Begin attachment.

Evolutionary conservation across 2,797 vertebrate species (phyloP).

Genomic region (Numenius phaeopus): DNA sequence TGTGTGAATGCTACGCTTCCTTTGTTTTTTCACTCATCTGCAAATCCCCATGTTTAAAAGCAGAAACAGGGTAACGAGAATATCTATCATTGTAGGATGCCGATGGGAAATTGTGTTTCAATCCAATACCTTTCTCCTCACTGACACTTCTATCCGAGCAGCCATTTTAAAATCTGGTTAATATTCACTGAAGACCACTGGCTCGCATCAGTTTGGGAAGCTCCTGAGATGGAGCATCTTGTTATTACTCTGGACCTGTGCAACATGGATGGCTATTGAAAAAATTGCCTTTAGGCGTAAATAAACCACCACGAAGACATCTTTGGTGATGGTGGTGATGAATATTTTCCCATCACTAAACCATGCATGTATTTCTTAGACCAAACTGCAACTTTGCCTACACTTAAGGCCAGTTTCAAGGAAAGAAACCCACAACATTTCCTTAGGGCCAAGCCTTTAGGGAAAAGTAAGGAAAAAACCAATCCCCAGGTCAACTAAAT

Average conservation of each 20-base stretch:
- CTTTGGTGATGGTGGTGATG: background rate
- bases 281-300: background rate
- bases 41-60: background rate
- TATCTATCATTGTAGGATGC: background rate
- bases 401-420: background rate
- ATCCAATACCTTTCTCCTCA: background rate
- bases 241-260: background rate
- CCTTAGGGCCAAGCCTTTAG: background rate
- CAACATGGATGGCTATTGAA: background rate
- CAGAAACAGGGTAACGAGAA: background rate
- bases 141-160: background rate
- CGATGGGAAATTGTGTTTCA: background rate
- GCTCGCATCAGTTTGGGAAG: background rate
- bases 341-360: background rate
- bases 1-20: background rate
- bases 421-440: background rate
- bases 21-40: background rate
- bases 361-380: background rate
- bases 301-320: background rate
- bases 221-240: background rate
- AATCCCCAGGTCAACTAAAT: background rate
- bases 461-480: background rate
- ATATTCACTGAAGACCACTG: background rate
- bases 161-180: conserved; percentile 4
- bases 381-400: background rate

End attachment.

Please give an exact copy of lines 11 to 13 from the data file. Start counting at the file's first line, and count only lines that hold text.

- CCTTAGGGCCAAGCCTTTAG: background rate
- CAACATGGATGGCTATTGAA: background rate
- CAGAAACAGGGTAACGAGAA: background rate